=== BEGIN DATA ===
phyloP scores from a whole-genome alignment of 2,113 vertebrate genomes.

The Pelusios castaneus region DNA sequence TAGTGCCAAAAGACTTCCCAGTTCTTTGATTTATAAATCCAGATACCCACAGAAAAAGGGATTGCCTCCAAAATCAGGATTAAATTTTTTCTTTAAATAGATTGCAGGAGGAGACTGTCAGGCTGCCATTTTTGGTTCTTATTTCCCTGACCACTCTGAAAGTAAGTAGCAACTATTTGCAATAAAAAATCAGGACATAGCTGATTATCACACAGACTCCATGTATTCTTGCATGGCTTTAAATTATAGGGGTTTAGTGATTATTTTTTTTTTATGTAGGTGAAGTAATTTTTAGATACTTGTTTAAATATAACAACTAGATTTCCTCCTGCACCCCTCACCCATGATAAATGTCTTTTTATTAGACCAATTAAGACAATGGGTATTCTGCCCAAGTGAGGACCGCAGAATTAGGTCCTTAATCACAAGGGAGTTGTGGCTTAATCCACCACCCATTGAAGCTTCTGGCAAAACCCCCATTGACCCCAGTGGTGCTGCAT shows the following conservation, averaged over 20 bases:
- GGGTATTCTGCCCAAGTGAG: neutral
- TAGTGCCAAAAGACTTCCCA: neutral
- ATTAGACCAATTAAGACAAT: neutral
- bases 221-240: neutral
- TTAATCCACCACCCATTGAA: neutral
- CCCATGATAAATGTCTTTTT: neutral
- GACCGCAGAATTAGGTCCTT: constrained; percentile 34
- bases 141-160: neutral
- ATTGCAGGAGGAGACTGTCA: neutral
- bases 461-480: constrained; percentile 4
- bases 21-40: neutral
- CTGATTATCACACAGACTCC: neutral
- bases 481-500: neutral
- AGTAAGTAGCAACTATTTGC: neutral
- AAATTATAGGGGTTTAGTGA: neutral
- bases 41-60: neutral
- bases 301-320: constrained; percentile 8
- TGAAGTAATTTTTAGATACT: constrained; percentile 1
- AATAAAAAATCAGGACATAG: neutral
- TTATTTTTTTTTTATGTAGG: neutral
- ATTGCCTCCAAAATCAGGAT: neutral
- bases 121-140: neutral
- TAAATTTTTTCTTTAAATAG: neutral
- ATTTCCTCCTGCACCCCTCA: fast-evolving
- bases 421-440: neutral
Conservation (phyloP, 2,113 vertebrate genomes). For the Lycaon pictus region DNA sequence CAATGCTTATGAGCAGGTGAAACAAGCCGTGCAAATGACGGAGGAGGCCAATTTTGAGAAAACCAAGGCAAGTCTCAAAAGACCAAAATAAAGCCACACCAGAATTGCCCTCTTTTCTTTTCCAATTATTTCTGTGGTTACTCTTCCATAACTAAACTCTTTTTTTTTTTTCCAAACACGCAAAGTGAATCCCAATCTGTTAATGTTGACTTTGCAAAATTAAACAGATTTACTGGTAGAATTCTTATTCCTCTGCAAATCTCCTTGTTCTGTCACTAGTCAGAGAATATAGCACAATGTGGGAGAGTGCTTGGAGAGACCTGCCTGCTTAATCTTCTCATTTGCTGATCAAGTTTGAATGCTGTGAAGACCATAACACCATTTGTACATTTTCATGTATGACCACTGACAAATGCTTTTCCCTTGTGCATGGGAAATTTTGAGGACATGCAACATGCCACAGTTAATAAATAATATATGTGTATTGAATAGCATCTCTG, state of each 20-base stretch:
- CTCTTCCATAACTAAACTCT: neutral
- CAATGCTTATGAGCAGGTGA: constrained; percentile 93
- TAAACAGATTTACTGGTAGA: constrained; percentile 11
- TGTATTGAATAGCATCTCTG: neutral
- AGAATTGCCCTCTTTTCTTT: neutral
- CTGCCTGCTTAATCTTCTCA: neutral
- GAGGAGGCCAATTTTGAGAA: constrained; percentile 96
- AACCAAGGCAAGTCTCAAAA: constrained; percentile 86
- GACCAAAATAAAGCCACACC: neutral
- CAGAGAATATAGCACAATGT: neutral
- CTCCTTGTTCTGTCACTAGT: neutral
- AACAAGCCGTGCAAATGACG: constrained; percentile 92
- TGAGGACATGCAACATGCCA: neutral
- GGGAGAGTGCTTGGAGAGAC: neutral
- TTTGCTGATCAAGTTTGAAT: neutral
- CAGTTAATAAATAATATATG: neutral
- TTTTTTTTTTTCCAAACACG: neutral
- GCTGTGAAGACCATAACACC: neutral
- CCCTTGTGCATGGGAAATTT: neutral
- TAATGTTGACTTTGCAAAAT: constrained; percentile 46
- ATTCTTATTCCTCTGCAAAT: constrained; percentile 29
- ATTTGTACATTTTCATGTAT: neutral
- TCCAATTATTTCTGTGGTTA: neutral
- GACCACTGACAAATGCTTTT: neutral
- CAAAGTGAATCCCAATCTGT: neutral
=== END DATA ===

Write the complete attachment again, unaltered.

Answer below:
phyloP scores from a whole-genome alignment of 2,113 vertebrate genomes.

The Pelusios castaneus region DNA sequence TAGTGCCAAAAGACTTCCCAGTTCTTTGATTTATAAATCCAGATACCCACAGAAAAAGGGATTGCCTCCAAAATCAGGATTAAATTTTTTCTTTAAATAGATTGCAGGAGGAGACTGTCAGGCTGCCATTTTTGGTTCTTATTTCCCTGACCACTCTGAAAGTAAGTAGCAACTATTTGCAATAAAAAATCAGGACATAGCTGATTATCACACAGACTCCATGTATTCTTGCATGGCTTTAAATTATAGGGGTTTAGTGATTATTTTTTTTTTATGTAGGTGAAGTAATTTTTAGATACTTGTTTAAATATAACAACTAGATTTCCTCCTGCACCCCTCACCCATGATAAATGTCTTTTTATTAGACCAATTAAGACAATGGGTATTCTGCCCAAGTGAGGACCGCAGAATTAGGTCCTTAATCACAAGGGAGTTGTGGCTTAATCCACCACCCATTGAAGCTTCTGGCAAAACCCCCATTGACCCCAGTGGTGCTGCAT shows the following conservation, averaged over 20 bases:
- GGGTATTCTGCCCAAGTGAG: neutral
- TAGTGCCAAAAGACTTCCCA: neutral
- ATTAGACCAATTAAGACAAT: neutral
- bases 221-240: neutral
- TTAATCCACCACCCATTGAA: neutral
- CCCATGATAAATGTCTTTTT: neutral
- GACCGCAGAATTAGGTCCTT: constrained; percentile 34
- bases 141-160: neutral
- ATTGCAGGAGGAGACTGTCA: neutral
- bases 461-480: constrained; percentile 4
- bases 21-40: neutral
- CTGATTATCACACAGACTCC: neutral
- bases 481-500: neutral
- AGTAAGTAGCAACTATTTGC: neutral
- AAATTATAGGGGTTTAGTGA: neutral
- bases 41-60: neutral
- bases 301-320: constrained; percentile 8
- TGAAGTAATTTTTAGATACT: constrained; percentile 1
- AATAAAAAATCAGGACATAG: neutral
- TTATTTTTTTTTTATGTAGG: neutral
- ATTGCCTCCAAAATCAGGAT: neutral
- bases 121-140: neutral
- TAAATTTTTTCTTTAAATAG: neutral
- ATTTCCTCCTGCACCCCTCA: fast-evolving
- bases 421-440: neutral
Conservation (phyloP, 2,113 vertebrate genomes). For the Lycaon pictus region DNA sequence CAATGCTTATGAGCAGGTGAAACAAGCCGTGCAAATGACGGAGGAGGCCAATTTTGAGAAAACCAAGGCAAGTCTCAAAAGACCAAAATAAAGCCACACCAGAATTGCCCTCTTTTCTTTTCCAATTATTTCTGTGGTTACTCTTCCATAACTAAACTCTTTTTTTTTTTTCCAAACACGCAAAGTGAATCCCAATCTGTTAATGTTGACTTTGCAAAATTAAACAGATTTACTGGTAGAATTCTTATTCCTCTGCAAATCTCCTTGTTCTGTCACTAGTCAGAGAATATAGCACAATGTGGGAGAGTGCTTGGAGAGACCTGCCTGCTTAATCTTCTCATTTGCTGATCAAGTTTGAATGCTGTGAAGACCATAACACCATTTGTACATTTTCATGTATGACCACTGACAAATGCTTTTCCCTTGTGCATGGGAAATTTTGAGGACATGCAACATGCCACAGTTAATAAATAATATATGTGTATTGAATAGCATCTCTG, state of each 20-base stretch:
- CTCTTCCATAACTAAACTCT: neutral
- CAATGCTTATGAGCAGGTGA: constrained; percentile 93
- TAAACAGATTTACTGGTAGA: constrained; percentile 11
- TGTATTGAATAGCATCTCTG: neutral
- AGAATTGCCCTCTTTTCTTT: neutral
- CTGCCTGCTTAATCTTCTCA: neutral
- GAGGAGGCCAATTTTGAGAA: constrained; percentile 96
- AACCAAGGCAAGTCTCAAAA: constrained; percentile 86
- GACCAAAATAAAGCCACACC: neutral
- CAGAGAATATAGCACAATGT: neutral
- CTCCTTGTTCTGTCACTAGT: neutral
- AACAAGCCGTGCAAATGACG: constrained; percentile 92
- TGAGGACATGCAACATGCCA: neutral
- GGGAGAGTGCTTGGAGAGAC: neutral
- TTTGCTGATCAAGTTTGAAT: neutral
- CAGTTAATAAATAATATATG: neutral
- TTTTTTTTTTTCCAAACACG: neutral
- GCTGTGAAGACCATAACACC: neutral
- CCCTTGTGCATGGGAAATTT: neutral
- TAATGTTGACTTTGCAAAAT: constrained; percentile 46
- ATTCTTATTCCTCTGCAAAT: constrained; percentile 29
- ATTTGTACATTTTCATGTAT: neutral
- TCCAATTATTTCTGTGGTTA: neutral
- GACCACTGACAAATGCTTTT: neutral
- CAAAGTGAATCCCAATCTGT: neutral